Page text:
My campaign recently hosted a panel about preventing school shootings in America. Since then, we’ve had another school shooting in Maryland and worldwide Marches for Our Lives protesting gun violence. Our panel included a police chief of a school district, school board members, teachers and legislators, but the panelist who stood out was Nathan, a Newton high school student.
Nathan worried there might come a day when his little brother might not return home safely from school. Nathan should be concerned with preparing for a test or finding a date for the next dance, not whether he or younger brother will be gunned down at school.
But this is the America in which we now live. Parents are equipping their children with Kevlar backpacks as if they're entering a war zone. Politicians want to arm teachers, coming up with funds for gun training but not increasing teacher pay or lowering class sizes. Schools may build “safe rooms” inside their classrooms.
This cannot be the America we want. And these actions don’t address the core issues causing school shootings. It should not be a foregone conclusion that this is the new normal.
The first step in solving any problem is truly understanding it. Since 1996, there has been a federal law preventing research into gun violence in the U.S. called the Dickey Amendment. This past week, under pressure by the public, Congress added language to their spending bill allowing the Centers for Disease Control to perform this much-needed research. However, GOP leadership is still refusing to repeal the amendment itself, and researchers are skeptical they will receive funding to move forward.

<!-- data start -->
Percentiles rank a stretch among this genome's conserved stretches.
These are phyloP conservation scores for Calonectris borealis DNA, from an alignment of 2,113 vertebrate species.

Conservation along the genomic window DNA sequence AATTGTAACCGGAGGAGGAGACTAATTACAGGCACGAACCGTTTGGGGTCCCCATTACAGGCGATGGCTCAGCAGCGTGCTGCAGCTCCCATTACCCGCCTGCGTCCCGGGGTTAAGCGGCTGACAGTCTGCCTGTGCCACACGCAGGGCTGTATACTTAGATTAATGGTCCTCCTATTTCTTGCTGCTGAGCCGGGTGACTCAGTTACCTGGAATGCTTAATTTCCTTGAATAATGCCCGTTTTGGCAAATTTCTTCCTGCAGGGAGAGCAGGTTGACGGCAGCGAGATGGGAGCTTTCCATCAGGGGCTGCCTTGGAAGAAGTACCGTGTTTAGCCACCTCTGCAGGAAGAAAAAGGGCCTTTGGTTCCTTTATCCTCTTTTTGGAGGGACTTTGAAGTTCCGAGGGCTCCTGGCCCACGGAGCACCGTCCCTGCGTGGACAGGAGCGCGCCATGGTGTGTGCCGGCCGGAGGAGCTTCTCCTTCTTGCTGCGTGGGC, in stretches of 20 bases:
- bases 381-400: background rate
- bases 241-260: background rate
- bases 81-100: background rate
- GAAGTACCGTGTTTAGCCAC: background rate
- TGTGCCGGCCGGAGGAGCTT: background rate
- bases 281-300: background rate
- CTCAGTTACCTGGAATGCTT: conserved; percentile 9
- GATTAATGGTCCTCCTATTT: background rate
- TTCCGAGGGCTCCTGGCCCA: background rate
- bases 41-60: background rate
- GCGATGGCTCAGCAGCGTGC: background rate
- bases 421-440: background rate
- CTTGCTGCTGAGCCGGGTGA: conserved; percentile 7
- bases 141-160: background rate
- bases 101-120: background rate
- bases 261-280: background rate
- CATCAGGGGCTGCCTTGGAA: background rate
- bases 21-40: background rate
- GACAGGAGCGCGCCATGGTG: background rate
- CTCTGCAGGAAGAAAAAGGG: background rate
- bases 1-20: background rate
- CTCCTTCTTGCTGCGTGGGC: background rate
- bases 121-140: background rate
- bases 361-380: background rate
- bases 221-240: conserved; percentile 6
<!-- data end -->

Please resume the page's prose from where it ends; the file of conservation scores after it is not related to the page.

Why hasn’t this research been allowed? For 20 years, GOP leaders have been political cowards bought and paid for by powerful special interest groups like the National Rifle Association. These are the same politicians who smile broadly by staged boxes of support letters while not entertaining a discussion with gun violence victims. These are the politicians that run campaign ads showing themselves shooting semi-automatic weapons or auctioning off an AR-15 the week after students are gunned down by one.
The issue of school shootings is not entirely about guns, however. Assault rifles are the choice tool utilized but not the reason(s) some young men choose to commit horrendous acts. We must get to the heart of why these young men feel such rage toward their peers, teachers and society at large. Is it a bullying issue? Is it mental illness or personality disorders? Is it social isolation? We have theories, but don’t really know.
My recommendations include:
▪ Perform the research needed to understand both gun violence in our country and anger in our young men.
▪ Ensure background checks for all gun owners, including at trade shows.
▪ Increase gun safety training programs aimed at keeping parents’ guns secure from children.
▪ Ban assault weapons, like the AR-15, that are designed to kill many people in seconds.
▪ Avoid adding more guns to schools by asking teachers to become armed security guards.
▪ Invest in our teachers and lower classroom sizes, so students get the time and attention needed to succeed.
▪ Increase funding for school counselors and resources to identify and help high-risk youth.
What we simply cannot afford to do is nothing. Our children deserve our action. We deserve action.
Laura Lombard is a Democratic candidate in the 4th District Congressional race.